Read at :
REDD+ in Mozambique: new opportunity for land grabbers?
Submitted by Isilda Nhantumbo
Land is cheap and is perceived to be abundant in Africa. A scramble for its land, following the food and fuel crisis three years ago, is on. European and North American companies have been acquiring land to grow export and biofuel crops and to supply their need for pulp and paper. Now they’re being joined by newly emerging economies – in particular Brazil, India and China – which are also increasingly acquiring large tracts of land and searching for other natural resources, in particular water and minerals.
A land grab is on in my own country, Mozambique. For example, the government of Mozambique is allocating 60,000 km2 of land (7.6% of the country) in four of its provinces – Nampula, Niassa, Zambezia and Cabo Delgado – to 40 Brazilian farmers for commercial soy cultivation to supply the ever-expanding Chinese market. The land would be granted for 50 years, with the lease renewable for a further 50 years. The Mozambican government says that the investment will bring benefits to the country: “Brazilian farmers have accumulated experience that is very welcome” said Mozambique’s agriculture minister, José Pacheco in this article. “We want to repeat in Mozambique what they managed to do in the Brazilian ‘cerrado’ 30 years ago,” Pacheco added.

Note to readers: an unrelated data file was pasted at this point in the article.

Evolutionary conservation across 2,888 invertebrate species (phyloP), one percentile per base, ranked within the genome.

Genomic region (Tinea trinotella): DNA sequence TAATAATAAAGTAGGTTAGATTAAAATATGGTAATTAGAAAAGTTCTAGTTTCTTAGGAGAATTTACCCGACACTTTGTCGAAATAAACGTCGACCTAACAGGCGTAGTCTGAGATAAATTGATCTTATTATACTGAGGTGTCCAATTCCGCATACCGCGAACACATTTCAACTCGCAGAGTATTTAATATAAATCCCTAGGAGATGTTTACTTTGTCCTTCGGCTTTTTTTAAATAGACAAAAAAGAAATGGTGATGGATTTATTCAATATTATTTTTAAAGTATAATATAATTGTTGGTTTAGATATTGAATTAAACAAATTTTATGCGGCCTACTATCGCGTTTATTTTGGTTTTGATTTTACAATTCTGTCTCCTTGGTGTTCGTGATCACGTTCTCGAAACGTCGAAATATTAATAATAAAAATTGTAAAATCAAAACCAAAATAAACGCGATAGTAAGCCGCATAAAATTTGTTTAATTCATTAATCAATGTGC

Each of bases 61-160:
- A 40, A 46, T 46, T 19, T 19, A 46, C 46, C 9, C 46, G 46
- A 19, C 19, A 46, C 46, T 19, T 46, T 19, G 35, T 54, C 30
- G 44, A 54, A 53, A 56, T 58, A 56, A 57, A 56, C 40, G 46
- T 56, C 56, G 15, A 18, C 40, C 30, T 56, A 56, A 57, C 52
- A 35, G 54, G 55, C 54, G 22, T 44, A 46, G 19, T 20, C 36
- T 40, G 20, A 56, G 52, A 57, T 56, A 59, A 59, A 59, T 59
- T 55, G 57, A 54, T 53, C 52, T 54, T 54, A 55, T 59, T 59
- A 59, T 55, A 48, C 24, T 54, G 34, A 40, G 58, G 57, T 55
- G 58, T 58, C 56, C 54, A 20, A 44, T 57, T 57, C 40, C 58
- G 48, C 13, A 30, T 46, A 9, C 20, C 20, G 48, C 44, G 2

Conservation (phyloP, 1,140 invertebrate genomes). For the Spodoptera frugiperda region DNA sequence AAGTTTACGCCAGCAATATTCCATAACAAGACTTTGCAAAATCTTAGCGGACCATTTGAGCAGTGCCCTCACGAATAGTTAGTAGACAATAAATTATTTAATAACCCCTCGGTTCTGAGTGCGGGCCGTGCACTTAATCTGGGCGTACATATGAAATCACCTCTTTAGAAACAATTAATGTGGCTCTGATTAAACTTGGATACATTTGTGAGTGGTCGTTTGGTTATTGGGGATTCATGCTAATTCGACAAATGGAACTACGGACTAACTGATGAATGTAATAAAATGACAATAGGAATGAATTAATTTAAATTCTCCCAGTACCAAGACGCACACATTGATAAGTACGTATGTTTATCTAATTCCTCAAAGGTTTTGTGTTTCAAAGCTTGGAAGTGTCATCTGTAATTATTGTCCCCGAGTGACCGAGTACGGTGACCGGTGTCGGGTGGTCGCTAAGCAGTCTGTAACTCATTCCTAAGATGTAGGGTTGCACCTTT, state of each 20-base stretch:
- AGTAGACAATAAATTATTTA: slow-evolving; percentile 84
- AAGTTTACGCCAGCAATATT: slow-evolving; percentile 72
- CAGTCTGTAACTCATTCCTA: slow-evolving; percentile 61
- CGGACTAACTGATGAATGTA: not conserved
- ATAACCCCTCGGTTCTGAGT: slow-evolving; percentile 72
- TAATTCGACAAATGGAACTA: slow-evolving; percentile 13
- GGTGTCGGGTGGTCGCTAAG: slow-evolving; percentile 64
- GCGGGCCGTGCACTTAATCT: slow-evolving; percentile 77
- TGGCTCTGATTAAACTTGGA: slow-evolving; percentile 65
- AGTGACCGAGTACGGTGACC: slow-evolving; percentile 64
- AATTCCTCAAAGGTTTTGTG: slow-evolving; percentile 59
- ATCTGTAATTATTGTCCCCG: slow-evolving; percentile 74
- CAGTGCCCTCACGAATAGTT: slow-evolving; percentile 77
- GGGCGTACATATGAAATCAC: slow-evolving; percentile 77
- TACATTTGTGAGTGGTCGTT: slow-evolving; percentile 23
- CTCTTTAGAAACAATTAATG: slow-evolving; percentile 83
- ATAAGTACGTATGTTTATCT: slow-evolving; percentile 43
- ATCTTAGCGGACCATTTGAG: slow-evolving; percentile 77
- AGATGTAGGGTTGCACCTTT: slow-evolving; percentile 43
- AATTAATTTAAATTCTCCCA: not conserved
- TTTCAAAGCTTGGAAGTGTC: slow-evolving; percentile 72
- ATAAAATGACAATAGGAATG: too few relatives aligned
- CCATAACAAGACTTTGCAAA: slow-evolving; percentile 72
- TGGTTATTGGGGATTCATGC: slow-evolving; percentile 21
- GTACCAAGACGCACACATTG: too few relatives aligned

These plans threaten to convert the rich forests found in the provinces of Nampula, Niassa, Cabo Delgado and Zambezia into soy plantations. These provinces are already under enormous pressure due to activities such as commercial agriculture, industrial plantations, logging, biofuel farming and mining.
Hopes dashed for Mozambique
Having worked on community-based natural resources management for many years, I always felt that there was a missing link between efforts to change unsustainable land use practices, such as slash and burn agriculture and charcoal production, and the need to compensate for the resulting benefits of maintaining those resources sustainably, such as carbon stocks, watershed maintenance, biodiversity, etc. When sustainable forest management efforts to mitigate climate change evolved into REDD+, my optimism that something fundamental was about to change for the better was renewed.